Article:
And as far as socialists plots go, government provided education should be ranked right up there. Even social observers who are largely sympathetic to socialism see the administration of public education primarily in terms of its utility as a means of social control rather than as a means of inculcating truth. Thus says Reinhold Niebuhr: “While education is potential power, because it enables the disinherited to protect their own interests by organised and effective methods, the dominant classes have suppressed their fears about education by the thought that education could be used as a means for inculcating submissiveness.” Whether the dominant class is the bourgeois or a politburo, public education as social control is a real concern.

Kristoff concludes, “We offer free education, and don’t worry about middle-class families getting benefits they don’t need, because that’s the only way to ensure that every child gets an education — and giving every child a fair chance is the American way. And we should guarantee health care to every child, for the same reason.” Socialism, apparently, is the American way. And middle-class families that send their kids to private schools aren’t “getting benefits they don’t need,” they are paying via taxes, often dearly, for education they don’t want.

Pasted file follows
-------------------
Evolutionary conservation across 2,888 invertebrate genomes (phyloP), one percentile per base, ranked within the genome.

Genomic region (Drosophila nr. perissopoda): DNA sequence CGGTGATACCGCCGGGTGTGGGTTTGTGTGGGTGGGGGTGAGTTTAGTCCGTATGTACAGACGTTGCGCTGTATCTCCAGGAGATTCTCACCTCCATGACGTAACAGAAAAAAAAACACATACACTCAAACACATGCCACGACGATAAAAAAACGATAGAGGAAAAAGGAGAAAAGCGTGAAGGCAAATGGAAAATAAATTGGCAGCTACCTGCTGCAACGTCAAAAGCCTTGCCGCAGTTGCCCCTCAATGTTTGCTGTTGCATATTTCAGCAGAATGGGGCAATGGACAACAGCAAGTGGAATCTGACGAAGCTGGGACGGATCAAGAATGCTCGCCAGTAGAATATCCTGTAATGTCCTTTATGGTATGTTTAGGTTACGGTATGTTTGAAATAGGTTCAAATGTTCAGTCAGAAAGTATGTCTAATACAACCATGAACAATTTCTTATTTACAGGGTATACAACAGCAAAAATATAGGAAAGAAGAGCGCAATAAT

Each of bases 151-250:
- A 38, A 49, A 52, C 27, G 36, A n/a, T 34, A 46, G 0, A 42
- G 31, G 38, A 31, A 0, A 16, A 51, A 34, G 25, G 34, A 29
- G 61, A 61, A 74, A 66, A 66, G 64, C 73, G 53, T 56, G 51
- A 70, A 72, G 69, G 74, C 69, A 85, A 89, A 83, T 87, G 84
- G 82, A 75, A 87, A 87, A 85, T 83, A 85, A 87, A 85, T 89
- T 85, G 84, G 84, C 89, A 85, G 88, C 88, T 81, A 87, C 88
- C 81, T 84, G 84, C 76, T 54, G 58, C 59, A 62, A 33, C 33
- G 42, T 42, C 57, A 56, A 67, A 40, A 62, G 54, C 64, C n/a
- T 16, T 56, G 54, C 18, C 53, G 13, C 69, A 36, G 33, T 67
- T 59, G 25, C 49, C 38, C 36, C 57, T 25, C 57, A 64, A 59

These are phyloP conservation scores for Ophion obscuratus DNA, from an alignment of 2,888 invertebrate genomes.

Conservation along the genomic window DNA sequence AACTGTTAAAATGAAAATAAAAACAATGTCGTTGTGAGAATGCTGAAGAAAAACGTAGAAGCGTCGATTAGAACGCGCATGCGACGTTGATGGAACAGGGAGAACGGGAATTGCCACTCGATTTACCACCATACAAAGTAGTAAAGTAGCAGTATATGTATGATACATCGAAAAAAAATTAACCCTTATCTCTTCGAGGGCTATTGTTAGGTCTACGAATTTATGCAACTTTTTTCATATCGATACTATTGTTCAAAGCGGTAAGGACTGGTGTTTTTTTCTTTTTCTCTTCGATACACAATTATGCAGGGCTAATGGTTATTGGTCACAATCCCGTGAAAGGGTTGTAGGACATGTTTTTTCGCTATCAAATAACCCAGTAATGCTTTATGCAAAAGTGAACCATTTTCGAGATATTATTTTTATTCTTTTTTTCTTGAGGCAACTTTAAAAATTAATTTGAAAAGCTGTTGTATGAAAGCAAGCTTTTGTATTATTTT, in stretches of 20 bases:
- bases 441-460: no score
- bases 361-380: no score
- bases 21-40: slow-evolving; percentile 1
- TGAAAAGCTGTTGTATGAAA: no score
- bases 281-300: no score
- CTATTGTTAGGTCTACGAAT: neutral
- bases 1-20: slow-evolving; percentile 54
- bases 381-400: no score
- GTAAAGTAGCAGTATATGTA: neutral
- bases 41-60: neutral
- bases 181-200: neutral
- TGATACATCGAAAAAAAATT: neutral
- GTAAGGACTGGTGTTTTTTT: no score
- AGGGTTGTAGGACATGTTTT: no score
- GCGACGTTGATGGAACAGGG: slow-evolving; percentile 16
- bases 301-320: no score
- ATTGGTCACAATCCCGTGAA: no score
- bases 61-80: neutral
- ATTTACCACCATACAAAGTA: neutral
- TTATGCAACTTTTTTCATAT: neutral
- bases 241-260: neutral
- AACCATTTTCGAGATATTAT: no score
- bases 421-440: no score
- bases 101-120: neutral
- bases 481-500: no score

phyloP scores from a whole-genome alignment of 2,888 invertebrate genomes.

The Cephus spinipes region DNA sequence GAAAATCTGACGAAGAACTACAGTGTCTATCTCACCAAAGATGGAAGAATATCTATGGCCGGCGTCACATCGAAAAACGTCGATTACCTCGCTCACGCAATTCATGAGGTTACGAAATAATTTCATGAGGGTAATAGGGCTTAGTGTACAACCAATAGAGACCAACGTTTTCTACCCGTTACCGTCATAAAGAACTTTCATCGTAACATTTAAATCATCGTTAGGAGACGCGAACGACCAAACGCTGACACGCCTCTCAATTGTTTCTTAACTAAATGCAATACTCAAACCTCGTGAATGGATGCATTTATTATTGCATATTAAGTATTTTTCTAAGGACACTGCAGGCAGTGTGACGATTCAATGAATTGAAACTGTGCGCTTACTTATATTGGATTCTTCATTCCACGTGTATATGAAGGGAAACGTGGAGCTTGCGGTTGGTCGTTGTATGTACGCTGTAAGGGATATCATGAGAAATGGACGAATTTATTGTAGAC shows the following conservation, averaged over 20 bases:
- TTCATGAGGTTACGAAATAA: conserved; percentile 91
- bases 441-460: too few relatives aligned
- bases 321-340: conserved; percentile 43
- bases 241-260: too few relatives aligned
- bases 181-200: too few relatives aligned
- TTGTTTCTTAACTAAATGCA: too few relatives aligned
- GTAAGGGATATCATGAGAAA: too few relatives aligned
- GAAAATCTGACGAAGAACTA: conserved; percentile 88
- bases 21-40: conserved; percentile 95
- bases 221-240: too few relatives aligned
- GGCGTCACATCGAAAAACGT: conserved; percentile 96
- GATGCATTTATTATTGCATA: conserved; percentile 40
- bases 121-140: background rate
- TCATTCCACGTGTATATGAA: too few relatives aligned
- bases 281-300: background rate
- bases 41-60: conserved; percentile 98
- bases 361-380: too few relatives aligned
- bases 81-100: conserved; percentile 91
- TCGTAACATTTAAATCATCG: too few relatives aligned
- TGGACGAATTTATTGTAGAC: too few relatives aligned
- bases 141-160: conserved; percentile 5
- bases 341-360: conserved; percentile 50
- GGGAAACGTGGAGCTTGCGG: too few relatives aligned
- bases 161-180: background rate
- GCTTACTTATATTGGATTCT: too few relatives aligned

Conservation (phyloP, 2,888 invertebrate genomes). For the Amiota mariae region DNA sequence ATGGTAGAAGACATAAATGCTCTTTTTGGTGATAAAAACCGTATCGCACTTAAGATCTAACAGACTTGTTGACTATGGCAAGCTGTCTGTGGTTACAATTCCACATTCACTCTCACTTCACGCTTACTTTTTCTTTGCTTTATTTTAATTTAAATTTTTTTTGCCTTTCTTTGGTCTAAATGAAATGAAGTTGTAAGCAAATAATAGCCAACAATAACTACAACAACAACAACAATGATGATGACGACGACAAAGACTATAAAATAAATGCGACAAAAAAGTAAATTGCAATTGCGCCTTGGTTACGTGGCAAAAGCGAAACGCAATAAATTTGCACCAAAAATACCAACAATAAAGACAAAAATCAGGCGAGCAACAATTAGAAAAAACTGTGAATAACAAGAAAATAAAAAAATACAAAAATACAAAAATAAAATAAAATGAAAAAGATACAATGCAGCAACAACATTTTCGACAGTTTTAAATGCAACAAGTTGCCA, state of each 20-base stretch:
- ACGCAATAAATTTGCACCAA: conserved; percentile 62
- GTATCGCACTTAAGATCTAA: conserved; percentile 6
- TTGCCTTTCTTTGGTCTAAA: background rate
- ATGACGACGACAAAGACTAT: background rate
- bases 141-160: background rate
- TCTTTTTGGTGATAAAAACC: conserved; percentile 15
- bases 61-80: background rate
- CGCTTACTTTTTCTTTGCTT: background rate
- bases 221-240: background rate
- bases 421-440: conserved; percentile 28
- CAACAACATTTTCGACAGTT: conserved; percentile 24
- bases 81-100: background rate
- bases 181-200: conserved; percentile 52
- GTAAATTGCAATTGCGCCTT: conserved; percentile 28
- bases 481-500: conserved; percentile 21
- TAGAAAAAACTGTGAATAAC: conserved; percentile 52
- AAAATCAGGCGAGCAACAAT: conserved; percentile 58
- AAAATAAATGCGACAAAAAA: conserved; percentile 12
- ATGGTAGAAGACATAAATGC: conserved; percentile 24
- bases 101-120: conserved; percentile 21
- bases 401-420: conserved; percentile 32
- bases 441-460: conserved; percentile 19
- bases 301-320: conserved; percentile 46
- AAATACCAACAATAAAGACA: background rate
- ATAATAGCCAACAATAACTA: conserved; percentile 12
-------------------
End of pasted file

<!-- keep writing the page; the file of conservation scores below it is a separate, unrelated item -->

There is an analogy between health insurance, car insurance, and education. It may be that the government mandate that all Americans have health insurance (although I doubt such a policy’s prudence), and yet not become the primary provider of such health insurance. Where market forces fail, nonprofits, charities, community groups, and churches must fill the gap. BlueCross and BlueShield is a nonprofit health insurance association providing coverage for about 1/3 of the American population. If need be tax credits and other incentives could be extended to promote private financing of such initiatives.